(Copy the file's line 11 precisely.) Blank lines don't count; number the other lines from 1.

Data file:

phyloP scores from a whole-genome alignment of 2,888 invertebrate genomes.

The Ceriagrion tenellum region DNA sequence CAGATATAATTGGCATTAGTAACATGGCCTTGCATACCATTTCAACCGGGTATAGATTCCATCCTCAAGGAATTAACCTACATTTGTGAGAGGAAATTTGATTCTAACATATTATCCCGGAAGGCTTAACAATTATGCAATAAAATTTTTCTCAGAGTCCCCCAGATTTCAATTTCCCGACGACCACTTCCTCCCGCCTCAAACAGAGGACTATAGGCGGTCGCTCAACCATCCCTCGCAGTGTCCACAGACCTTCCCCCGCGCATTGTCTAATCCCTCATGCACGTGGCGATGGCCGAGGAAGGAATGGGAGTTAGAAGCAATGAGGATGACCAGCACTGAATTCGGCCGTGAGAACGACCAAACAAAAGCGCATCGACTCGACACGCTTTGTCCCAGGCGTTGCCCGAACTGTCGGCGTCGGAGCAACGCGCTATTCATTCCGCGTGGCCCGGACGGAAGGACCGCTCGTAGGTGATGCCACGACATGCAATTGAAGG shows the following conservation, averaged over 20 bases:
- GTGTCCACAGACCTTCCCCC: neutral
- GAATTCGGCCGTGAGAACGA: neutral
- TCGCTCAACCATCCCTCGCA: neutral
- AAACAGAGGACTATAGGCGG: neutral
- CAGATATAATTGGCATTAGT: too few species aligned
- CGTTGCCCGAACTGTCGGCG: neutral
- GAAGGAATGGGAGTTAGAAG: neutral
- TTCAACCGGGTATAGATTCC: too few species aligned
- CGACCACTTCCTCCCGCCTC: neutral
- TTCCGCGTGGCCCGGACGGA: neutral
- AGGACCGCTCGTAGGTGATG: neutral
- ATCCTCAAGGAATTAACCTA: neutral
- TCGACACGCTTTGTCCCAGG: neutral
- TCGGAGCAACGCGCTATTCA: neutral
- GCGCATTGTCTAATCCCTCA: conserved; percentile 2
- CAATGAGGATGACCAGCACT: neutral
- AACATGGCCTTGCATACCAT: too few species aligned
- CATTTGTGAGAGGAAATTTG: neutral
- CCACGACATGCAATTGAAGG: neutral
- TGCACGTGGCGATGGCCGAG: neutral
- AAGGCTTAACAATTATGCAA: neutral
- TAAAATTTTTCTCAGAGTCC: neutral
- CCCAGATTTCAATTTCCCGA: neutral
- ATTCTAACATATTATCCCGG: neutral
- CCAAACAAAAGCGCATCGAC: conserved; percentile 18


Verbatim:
- CGACCACTTCCTCCCGCCTC: neutral